- requires insurance companies to develop thorough plans for preventing and detecting fraud.
- requires insurance applications and claim forms to warn that fraud is a serious crime.
- provides immunity to insurers when sharing fraud information with other insurers, investigators and law enforcement.
The nation's improved fraud-fighting efforts are working. More insurance crooks are being convicted every year, and billions of dollars stolen from honest citizens and businesses are being recovered. Precise figures aren't available, but growing evidence shows real progress on many fronts.
State fraud prosecutions have tripled over the last three years, according to a new study of state fraud bureaus by the Coalition.
Nearly nine of 10 fraud cases lead to convictions in Massachusetts.
Healthcare insurers have saved policyholders more than $11 for every dollar spent fighting fraud, a 50-percent increase over 1995, notes the Health Insurance Association of America.
Fewer people believe it's ok to inflate insurance claims by small amounts to recoup their deductible or premiums, according to the Insurance Research Council.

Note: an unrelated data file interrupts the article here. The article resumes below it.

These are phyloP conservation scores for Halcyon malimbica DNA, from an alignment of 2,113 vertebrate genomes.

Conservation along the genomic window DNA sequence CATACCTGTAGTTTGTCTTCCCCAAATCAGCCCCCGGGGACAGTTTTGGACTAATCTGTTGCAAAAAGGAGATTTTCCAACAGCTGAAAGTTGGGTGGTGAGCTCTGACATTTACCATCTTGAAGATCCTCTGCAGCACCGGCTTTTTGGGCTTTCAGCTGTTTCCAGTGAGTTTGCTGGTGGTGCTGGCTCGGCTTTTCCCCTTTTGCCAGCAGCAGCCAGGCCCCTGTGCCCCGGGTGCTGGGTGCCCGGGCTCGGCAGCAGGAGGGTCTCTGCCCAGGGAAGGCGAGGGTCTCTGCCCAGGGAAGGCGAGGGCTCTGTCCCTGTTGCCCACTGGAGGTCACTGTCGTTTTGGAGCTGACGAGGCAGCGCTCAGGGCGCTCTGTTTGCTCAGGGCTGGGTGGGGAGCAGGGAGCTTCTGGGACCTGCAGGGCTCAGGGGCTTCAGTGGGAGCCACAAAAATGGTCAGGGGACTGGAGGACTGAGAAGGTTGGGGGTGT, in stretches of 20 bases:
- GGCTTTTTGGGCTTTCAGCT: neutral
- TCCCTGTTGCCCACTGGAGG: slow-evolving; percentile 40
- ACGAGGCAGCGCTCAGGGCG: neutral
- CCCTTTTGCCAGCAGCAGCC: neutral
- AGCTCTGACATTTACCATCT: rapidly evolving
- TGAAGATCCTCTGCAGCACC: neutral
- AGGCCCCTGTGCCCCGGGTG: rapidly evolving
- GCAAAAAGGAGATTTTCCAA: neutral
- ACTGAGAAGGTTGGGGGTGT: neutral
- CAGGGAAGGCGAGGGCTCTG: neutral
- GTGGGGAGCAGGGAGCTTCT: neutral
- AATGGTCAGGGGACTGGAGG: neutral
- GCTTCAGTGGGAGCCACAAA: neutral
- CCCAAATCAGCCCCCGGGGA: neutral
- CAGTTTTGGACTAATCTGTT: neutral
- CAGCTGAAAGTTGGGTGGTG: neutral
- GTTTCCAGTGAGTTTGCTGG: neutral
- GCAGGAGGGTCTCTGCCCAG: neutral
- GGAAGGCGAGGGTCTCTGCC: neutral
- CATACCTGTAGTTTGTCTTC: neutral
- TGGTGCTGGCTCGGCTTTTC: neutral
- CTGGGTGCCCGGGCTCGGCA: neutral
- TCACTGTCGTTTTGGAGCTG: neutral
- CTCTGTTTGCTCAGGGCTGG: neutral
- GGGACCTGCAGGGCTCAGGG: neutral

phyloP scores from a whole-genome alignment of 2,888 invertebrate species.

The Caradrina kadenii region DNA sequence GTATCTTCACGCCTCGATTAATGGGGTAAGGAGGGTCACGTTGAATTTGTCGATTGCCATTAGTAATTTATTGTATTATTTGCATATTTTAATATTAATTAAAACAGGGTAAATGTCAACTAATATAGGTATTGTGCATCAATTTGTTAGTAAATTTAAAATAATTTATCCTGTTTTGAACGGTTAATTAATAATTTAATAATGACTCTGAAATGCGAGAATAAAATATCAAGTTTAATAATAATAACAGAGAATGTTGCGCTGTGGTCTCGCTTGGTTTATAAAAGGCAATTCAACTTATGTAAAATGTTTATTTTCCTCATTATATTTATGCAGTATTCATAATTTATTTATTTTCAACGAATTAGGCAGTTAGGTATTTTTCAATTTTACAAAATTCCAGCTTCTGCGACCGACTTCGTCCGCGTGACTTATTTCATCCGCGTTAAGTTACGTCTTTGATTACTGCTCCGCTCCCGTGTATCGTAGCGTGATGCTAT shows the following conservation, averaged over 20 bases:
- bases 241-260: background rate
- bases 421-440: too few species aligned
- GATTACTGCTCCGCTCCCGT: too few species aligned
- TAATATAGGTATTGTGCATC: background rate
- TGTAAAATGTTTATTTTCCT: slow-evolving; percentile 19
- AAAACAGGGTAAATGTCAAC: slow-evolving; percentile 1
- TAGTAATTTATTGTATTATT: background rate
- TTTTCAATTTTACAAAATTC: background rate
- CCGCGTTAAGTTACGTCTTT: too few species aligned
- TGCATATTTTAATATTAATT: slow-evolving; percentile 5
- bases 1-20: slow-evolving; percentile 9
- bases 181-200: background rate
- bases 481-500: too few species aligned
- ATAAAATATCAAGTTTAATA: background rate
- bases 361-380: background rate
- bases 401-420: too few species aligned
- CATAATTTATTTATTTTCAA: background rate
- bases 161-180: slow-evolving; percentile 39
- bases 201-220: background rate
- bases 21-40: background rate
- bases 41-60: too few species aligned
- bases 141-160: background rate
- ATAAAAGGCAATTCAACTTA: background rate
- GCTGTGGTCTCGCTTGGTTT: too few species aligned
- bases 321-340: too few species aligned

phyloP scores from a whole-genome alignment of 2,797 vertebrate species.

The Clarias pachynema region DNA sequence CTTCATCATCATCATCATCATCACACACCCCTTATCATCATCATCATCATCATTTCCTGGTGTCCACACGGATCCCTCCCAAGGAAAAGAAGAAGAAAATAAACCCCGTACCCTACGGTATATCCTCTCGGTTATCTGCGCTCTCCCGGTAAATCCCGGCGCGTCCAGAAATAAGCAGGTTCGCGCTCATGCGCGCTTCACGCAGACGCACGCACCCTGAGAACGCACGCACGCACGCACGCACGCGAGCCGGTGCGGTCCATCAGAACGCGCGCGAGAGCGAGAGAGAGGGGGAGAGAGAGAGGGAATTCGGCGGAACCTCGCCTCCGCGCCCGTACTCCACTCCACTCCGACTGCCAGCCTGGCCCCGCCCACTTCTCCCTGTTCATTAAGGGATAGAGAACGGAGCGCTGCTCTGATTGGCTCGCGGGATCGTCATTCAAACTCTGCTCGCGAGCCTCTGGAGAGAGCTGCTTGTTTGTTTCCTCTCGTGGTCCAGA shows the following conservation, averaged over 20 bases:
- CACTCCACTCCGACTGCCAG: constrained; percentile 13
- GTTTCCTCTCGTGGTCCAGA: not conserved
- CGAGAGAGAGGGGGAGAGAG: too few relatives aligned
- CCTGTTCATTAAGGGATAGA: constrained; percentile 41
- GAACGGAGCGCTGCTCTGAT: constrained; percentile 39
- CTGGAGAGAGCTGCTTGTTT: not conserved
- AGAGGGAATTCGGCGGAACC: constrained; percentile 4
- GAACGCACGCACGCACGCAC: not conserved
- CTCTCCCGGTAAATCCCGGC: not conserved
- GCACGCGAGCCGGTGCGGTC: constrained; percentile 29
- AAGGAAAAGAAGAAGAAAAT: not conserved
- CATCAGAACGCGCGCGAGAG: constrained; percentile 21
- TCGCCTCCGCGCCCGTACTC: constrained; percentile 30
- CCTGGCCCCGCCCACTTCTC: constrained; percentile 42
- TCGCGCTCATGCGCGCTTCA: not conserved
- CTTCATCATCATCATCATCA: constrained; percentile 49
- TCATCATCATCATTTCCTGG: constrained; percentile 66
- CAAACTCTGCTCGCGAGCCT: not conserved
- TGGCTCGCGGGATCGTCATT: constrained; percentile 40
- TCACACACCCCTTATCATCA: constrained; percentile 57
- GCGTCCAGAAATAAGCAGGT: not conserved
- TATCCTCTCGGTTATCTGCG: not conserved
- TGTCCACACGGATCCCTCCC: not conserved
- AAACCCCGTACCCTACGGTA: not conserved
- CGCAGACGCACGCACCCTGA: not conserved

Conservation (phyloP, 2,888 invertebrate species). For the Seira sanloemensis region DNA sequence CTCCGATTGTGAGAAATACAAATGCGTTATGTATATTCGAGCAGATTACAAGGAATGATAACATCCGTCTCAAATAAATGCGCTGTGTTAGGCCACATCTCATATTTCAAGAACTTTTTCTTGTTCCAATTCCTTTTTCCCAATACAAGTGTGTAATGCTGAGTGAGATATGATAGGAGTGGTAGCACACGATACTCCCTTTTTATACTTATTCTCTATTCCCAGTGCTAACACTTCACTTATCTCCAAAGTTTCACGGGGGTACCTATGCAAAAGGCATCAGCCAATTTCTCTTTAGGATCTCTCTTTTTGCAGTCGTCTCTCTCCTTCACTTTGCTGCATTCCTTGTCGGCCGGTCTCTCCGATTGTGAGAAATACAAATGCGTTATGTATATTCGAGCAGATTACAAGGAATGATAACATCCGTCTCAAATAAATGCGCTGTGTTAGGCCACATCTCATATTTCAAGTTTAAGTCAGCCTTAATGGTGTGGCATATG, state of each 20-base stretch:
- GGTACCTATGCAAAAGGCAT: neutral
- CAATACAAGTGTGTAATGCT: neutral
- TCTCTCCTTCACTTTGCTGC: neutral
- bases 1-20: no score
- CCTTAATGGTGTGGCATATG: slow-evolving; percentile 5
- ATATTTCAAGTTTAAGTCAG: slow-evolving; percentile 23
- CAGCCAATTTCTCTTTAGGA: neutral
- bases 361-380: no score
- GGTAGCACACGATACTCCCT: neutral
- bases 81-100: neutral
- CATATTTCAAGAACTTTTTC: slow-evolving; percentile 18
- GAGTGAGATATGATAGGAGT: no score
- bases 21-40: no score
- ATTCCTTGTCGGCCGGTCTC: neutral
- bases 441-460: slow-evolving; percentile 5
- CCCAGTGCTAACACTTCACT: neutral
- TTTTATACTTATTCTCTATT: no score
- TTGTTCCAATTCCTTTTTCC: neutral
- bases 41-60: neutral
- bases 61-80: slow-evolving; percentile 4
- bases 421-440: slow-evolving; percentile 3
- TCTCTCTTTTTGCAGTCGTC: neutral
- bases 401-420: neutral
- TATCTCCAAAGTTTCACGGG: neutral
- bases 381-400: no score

Despite the encouraging progress, insurance fraud will remain a vast and dangerous criminal enterprise. Here are several fraud trends consumers should know about:
The Internet will hatch new insurance swindles as computer-savvy consumers buy from online insurance companies that may be virtually untraceable. Young people raised on the Internet will be the vanguard of this crime wave.
The global economy is igniting huge insurance money-laundering schemes, often involving fake insurers that bilk people out of millions. Tracking them across international borders will pose a big problem for U.S. law enforcement.
The large population bulge of aging Boomers needing more medical attention will keep health fraud near the forefront of the largest and costliest fraud crimes.
Insurance fraud against immigrants will remain a serious problem as diverse ethnic groups continue migrating to the U.S. Many fraud crimes will be committed by fraud rings or organized mafias of immigrants themselves.
The elderly will remain one of the largest targets of insurance swindles. Investment schemes are among the newest approaches: Thousands of seniors are investing in bogus viaticals — life insurance policies that don't exist or were obtained illegally. Many seniors also are investing in fake promissory notes sold by insurance agents and guaranteed by non-existent insurance companies.
Everyone pays for insurance fraud, and so everyone must join in stamping out these swindles. Consumers, lawmakers, insurance companies, doctors, lawyers and many more must be part of the answer. Insurance fraud will disappear only when criminals realize fraud is a fast highway to jail, not an easy road to riches.